Uber Will Let Users Take Sexual Assault Claims to Court, But Still Prohibits Collective Action

By Melanie Ehrenkranz on at

Women who say they were sexually harassed and assaulted by Uber drivers have been fighting with the ridesharing company to have their cases heard by a jury. The company has pushed back against this demand for months, but today, it finally freed them from mandatory arbitration, enabling them to have their cases heard in court.

Today, Uber Chief Legal Officer Tony West announced in a blog post that the company “will no longer require mandatory arbitration for individual claims of sexual assault or sexual harassment by Uber riders, drivers or employees.” Mandatory arbitration requires an individual to settle a dispute behind closed doors through a third party rather than have it heard publicly in court by a trial by jury. West added that sexual harassment and assault survivors now have the option to settle claims through confidentiality, arbitration, or open court.

It is worth noting, however, that this policy change only applies to individual cases of sexual harassment and assault. That means that survivors still can’t pursue collective action, like a class-action lawsuit. Jeanne M. Christensen, a partner at Wigdor LLP—the firm representing the women who first filed a class-action lawsuit against Uber in November that the ridesharing company failed to recognise—sees Uber’s announcement as a positive step, but tellingly insufficient.

“Congratulations to Uber for choosing not to silence survivors,” Christensen told Gizmodo in a statement. “Our hope is that Uber ending forced arbitration for victims of sexual assault will begin a process to reduce future suffering by women passengers. Uber has made a critical step in this direction, but preventing victims from proceeding together, on a class basis, shows that Uber is not fully committed to meaningful change. Victims are more likely to come forward knowing they can proceed as a group. This is the beginning of a longer process needed to meaningfully improve safety.”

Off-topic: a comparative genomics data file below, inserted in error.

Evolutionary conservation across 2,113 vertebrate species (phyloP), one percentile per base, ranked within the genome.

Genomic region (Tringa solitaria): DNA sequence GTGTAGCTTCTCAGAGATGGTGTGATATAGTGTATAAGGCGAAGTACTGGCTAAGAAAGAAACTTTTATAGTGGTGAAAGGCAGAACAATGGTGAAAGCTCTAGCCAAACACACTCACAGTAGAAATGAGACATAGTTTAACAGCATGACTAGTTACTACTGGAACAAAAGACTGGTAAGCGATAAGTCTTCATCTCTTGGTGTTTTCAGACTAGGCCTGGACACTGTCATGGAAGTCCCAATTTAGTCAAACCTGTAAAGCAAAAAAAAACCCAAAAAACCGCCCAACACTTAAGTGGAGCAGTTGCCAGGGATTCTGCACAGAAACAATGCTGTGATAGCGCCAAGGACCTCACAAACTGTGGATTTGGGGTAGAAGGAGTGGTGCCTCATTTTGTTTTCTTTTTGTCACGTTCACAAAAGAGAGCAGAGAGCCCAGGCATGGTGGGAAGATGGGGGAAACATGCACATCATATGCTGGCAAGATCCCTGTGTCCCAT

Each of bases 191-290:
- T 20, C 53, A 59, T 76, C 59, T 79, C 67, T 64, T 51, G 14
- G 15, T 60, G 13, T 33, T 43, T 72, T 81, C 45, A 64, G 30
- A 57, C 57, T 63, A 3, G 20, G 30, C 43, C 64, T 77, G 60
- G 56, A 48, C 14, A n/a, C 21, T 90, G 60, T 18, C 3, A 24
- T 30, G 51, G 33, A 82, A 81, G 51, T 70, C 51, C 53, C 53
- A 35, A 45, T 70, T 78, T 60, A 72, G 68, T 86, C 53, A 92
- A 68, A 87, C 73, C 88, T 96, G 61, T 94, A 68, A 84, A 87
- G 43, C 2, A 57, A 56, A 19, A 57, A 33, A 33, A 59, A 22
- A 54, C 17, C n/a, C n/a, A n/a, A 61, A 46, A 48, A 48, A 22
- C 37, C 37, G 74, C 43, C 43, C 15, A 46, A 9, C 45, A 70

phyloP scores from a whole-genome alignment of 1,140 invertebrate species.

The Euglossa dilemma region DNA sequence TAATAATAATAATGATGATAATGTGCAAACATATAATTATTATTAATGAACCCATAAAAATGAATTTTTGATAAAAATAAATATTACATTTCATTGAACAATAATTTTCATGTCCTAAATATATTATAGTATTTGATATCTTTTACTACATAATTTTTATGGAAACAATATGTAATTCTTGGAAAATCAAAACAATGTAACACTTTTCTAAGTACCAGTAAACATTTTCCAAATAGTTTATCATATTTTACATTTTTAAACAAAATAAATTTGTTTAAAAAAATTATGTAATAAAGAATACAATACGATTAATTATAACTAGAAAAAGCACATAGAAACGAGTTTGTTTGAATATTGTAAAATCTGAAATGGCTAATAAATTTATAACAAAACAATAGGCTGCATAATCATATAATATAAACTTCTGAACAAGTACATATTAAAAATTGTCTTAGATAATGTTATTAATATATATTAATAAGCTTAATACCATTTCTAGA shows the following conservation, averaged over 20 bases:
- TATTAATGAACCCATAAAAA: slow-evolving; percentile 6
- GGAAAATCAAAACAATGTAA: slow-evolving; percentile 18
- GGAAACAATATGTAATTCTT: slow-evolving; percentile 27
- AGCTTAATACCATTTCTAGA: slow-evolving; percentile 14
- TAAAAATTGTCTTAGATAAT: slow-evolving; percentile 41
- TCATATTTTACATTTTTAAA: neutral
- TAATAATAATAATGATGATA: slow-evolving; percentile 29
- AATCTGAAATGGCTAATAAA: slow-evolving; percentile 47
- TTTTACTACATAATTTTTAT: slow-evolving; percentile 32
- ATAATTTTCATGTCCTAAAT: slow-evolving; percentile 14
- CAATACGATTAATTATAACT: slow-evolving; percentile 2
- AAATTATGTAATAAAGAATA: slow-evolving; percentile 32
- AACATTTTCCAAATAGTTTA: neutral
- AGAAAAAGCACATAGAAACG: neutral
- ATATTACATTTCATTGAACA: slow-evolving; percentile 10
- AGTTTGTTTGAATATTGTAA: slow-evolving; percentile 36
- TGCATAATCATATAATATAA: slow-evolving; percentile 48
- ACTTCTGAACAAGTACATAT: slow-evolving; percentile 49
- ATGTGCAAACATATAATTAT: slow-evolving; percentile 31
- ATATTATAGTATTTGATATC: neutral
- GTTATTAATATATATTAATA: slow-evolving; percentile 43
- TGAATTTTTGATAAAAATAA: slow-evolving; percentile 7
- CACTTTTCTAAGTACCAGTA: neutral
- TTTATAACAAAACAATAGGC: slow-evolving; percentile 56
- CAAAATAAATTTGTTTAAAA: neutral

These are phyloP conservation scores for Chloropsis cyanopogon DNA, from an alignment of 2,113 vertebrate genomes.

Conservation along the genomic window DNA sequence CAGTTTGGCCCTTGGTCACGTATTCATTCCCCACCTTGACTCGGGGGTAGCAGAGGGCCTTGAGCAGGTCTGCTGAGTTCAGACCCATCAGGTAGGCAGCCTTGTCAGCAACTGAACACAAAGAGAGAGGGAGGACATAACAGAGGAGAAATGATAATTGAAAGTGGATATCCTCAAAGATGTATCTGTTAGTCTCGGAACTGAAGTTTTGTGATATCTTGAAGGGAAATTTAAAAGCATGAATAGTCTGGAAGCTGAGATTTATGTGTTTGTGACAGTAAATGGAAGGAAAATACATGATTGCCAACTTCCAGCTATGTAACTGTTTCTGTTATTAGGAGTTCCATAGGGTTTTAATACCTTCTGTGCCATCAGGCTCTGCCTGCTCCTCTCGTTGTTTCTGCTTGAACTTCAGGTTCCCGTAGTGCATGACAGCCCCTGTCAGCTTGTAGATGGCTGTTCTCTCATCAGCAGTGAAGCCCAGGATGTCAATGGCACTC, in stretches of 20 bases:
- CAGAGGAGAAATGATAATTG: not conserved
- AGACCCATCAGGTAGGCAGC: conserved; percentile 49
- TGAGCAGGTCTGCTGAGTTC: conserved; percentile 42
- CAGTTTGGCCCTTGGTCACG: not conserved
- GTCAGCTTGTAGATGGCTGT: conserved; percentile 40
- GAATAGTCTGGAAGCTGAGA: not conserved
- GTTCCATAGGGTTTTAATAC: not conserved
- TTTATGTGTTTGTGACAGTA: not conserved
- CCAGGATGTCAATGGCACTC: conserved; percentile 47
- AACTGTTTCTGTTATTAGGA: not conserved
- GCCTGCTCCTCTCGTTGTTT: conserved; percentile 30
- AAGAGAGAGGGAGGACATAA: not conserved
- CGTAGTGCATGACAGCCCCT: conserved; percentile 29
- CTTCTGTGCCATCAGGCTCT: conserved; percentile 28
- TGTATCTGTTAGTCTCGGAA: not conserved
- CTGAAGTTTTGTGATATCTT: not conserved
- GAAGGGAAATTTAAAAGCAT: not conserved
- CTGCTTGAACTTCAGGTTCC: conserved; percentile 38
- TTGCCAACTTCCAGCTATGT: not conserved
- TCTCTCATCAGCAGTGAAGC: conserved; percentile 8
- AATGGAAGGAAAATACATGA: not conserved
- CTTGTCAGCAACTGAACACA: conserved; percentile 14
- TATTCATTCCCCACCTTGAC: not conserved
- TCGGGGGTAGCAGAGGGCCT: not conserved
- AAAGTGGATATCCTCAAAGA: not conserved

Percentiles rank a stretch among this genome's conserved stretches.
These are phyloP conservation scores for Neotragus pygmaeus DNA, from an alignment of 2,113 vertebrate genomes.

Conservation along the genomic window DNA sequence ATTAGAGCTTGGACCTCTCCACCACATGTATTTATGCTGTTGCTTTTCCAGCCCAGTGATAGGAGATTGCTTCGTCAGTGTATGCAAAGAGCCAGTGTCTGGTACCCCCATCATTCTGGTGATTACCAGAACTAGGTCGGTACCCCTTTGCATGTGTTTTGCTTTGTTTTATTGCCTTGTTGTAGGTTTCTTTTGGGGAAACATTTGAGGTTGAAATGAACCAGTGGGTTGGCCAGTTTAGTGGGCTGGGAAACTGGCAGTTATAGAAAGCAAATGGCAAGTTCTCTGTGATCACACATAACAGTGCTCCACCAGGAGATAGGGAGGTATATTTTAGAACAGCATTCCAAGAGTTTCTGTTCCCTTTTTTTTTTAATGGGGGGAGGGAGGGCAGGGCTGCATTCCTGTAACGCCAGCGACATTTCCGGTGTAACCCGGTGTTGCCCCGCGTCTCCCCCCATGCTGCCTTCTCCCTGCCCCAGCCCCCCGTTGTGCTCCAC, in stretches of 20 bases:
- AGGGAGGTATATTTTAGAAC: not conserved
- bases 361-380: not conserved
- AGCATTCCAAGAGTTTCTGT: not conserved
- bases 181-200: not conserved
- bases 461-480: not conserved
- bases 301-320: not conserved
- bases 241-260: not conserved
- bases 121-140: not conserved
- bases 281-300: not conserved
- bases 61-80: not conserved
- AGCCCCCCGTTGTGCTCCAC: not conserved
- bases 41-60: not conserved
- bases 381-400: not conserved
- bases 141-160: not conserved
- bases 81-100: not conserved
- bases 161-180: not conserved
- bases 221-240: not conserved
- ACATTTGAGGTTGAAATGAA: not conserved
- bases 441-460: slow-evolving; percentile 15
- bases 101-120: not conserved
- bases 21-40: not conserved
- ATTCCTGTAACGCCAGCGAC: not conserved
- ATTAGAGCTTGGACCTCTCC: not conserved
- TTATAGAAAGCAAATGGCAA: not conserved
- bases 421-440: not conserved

The policy change also doesn’t include other forms of harassment. With at least 103 claims of sexual assault or abuse by drivers in the last four years, Uber needs to address its sexual assault problem, but there are plenty others affecting users who deserve the policy change. Individuals who experience discrimination, for instance, should have the same right to a trial by jury as those who experience sexual harassment or assault.

Uber’s arbitration amendment wasn’t the company’s only push to accommodate survivors. West also announced that Uber won’t require confidentiality provisions or non-disclosure agreements so that survivors can freely share their experiences. “Enabling survivors to make this choice will help to end the culture of silence that surrounds sexual violence.”

The company will also publish a “safety transparency report that will include data on sexual assaults and other incidents that occur on the Uber platform.” Today’s announcement didn’t specify exactly when the company would release such a report, but that Uber hopes to make its methodology open-source to prompt other companies in the industry to take similar steps toward transparency. “We know that a project of this magnitude will take some time, but we pledge to keep you updated along the way,” West wrote.

He noted in the blog post that the choice to release a transparency report around incidents reported to the company was a difficult one to make “in part because data on safety and sexual assaults is sparse and inconsistent.” Interestingly, he also noted that sexual assault incidents are “vastly underreported.” One could argue that giving survivors the freedom to publicly discuss their experiences and take their disputes to court might encourage other victims to come forward.


More Uber Posts:

Tags: